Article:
FAQ

On Fri, Jun 7, 2013 at 2:59 PM, Markus Wanner wrote:
To refresh your memory the basic idea is to change visibility
determination to be based on a commit sequence number (CSN for short)
- a 8 byte number incremented on every commit representing the total
ordering of commits. To take a snapshot in this scheme you only need
to know the value of last assigned CSN, all transactions with XID less
You mean with a *CSN* less than or equal to that number? There's
certainly no point in comparing a CSN with an XID.
That was what I meant. I guess my coffee hadn't kicked in yet there.
than or equal to that number were commited at the time of the
snapshots, everything above wasn't committed. Besides speeding up
snapshot taking, this scheme can also be a building block for
consistent snapshots in a multi-master environment with minimal
communication.
Agreed. Postgres-R uses a CommitOrderId, which is very similar in
concept, for example.
Do you think having this snapshot scheme would be helpful for Postgres-R?
Because snapshots can remain active for an unbounded amount of time
and there can be unbounded amount of active snapshots, even the sparse
mapping can fill up.
I don't think the number of active snapshots matters - after all, they
could all refer the same CSN. So that number shouldn't have any
influence on the size of the sparse mapping.

What does matter is the number of transactions referenced by such a
sparse map. You are of course correct in that this number is equally
unbounded.
Yes, that is what I meant to say but for some reason didn't.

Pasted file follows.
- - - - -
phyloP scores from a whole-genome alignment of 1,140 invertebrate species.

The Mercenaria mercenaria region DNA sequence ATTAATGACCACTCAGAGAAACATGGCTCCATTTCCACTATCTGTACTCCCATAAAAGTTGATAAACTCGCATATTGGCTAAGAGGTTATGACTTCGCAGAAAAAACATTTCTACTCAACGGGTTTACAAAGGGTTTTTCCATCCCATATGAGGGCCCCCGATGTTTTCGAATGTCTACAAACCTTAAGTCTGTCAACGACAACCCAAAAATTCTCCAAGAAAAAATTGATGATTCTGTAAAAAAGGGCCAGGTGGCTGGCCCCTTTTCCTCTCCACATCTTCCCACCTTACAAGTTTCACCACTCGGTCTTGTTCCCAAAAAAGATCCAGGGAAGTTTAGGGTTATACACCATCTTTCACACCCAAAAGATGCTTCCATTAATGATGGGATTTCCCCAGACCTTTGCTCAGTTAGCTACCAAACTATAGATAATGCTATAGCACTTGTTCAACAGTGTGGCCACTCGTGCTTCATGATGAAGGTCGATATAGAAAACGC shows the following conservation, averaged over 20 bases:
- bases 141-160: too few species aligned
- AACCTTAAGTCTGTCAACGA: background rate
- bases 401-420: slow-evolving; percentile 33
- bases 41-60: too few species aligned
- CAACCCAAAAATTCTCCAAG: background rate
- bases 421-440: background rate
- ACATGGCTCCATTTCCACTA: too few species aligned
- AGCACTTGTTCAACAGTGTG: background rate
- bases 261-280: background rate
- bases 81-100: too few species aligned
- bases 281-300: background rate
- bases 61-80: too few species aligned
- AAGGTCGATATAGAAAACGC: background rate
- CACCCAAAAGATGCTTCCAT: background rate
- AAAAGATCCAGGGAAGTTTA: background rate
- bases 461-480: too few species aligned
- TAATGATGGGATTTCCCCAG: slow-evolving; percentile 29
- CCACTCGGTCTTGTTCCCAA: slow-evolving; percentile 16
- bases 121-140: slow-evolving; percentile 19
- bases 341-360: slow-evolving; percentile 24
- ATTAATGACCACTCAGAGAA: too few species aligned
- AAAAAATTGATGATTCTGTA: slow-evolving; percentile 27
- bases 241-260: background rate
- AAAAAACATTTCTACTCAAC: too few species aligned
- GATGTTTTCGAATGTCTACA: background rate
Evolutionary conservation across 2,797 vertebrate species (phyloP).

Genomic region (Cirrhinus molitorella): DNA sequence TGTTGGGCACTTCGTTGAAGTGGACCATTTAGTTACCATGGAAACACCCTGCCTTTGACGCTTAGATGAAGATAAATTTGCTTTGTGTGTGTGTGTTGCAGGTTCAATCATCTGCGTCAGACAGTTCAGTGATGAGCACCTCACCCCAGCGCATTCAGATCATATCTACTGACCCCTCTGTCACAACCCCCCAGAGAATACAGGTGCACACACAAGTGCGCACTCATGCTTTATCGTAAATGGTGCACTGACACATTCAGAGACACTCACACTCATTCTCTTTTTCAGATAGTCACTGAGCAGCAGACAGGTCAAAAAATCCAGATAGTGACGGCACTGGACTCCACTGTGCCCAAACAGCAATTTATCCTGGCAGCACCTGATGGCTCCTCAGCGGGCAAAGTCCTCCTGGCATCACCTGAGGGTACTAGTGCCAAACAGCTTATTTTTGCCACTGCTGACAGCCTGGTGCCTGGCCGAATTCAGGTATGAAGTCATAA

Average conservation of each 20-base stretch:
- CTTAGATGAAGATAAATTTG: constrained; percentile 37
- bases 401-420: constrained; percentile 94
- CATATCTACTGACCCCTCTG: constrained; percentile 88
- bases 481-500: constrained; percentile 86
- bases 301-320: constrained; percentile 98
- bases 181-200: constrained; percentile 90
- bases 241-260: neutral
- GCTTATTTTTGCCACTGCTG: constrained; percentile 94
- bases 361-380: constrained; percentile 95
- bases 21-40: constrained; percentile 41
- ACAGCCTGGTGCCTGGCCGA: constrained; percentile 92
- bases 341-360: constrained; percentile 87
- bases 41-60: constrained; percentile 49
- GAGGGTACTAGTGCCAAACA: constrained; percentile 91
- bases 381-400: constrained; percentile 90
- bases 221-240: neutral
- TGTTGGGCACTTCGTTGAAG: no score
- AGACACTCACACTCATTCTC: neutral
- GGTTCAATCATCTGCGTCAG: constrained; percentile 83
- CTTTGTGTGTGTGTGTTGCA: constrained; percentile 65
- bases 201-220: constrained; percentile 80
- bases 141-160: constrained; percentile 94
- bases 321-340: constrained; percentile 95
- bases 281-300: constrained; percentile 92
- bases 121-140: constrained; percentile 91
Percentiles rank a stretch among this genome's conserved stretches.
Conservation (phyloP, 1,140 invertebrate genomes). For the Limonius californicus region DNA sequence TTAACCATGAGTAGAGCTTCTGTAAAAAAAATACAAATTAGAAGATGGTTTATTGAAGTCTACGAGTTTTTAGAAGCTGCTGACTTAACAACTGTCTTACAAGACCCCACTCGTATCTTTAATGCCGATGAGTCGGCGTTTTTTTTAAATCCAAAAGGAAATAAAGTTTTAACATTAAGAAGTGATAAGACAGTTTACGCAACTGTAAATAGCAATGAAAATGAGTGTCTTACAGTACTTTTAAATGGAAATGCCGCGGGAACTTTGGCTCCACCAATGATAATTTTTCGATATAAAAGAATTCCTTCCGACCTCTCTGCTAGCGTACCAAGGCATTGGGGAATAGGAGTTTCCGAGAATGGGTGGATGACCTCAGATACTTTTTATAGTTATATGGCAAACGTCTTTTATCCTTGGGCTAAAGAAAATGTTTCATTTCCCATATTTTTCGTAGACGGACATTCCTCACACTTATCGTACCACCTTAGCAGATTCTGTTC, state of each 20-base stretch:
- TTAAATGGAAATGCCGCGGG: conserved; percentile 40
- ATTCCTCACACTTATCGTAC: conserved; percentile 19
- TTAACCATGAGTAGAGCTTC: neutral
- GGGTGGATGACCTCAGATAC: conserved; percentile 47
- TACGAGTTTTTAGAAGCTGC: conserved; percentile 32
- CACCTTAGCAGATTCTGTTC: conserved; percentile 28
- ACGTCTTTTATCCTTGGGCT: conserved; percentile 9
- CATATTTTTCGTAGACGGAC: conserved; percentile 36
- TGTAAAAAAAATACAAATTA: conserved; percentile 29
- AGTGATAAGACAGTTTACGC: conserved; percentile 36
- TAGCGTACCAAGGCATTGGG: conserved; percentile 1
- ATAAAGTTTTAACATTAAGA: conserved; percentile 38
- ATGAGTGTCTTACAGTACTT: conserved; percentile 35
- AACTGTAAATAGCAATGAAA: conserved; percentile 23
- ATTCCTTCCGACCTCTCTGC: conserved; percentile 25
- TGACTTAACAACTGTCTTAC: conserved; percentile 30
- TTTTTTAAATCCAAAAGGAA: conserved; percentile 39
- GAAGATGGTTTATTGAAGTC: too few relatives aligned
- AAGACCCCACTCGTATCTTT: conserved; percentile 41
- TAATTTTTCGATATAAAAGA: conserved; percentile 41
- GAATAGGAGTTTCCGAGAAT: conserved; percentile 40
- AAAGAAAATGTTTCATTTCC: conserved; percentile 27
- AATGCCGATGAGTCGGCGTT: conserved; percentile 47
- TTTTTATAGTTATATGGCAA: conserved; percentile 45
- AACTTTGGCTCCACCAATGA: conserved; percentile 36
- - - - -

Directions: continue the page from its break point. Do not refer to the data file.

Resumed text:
To handle that case, each backend advertises its
lowest snapshot number csn_min. When values need to be evicted from
the sparse mapping, they are evicted in CSN order and written into the
CSN log - a series of CSN-XID pairs. Backends that may still be
concerned about those values are then notified that values that they
might need to use have been evicted. Backends with invalidated
snapshots can then convert their snapshots to regular list of
concurrent XIDs snapshots at their leisure.

To convert a CSN based snapshot to XID based, a backend would first
scan the shared memory structures for xids up to snapshot.xmax for
CSNs that are concurrent to the snapshot and insert the XIDs into the
snapshot, then read in the CSN log starting from snapshots CSN,
looking for xid's less than the snapshots xmax. After this the
snapshot can be handled like current snapshots are handled.
Hm, I dislike the requirement to maintain two different snapshot formats.

Also mind that snapshot conversions - however unlikely you choose to
make them - may well result in bursts as multiple processes may need to
do such a conversion, all starting at the same point in time.
I agree that two snapshot formats is not great. On the other hand, the
additional logic is confined to XidInMVCCSnapshot and is reasonably
simple. If we didn't convert the snapshots we would have to keep
spooling out CSN log and look up XIDs for each visibility check. We
could add a cache for XIDs that were deemed concurrent, but that is in
effect just lazily constructing the same datastructure. The work
needed to convert is reasonably well bounded, can be done without
holding global locks and in most circumstances should only be
necessary for snapshots that are used for a long time and will
amortize the cost. I'm not worried about the bursts because the
conversion is done lockless and starting at the same point in time
leads to better cache utilization.
Rolling back a transaction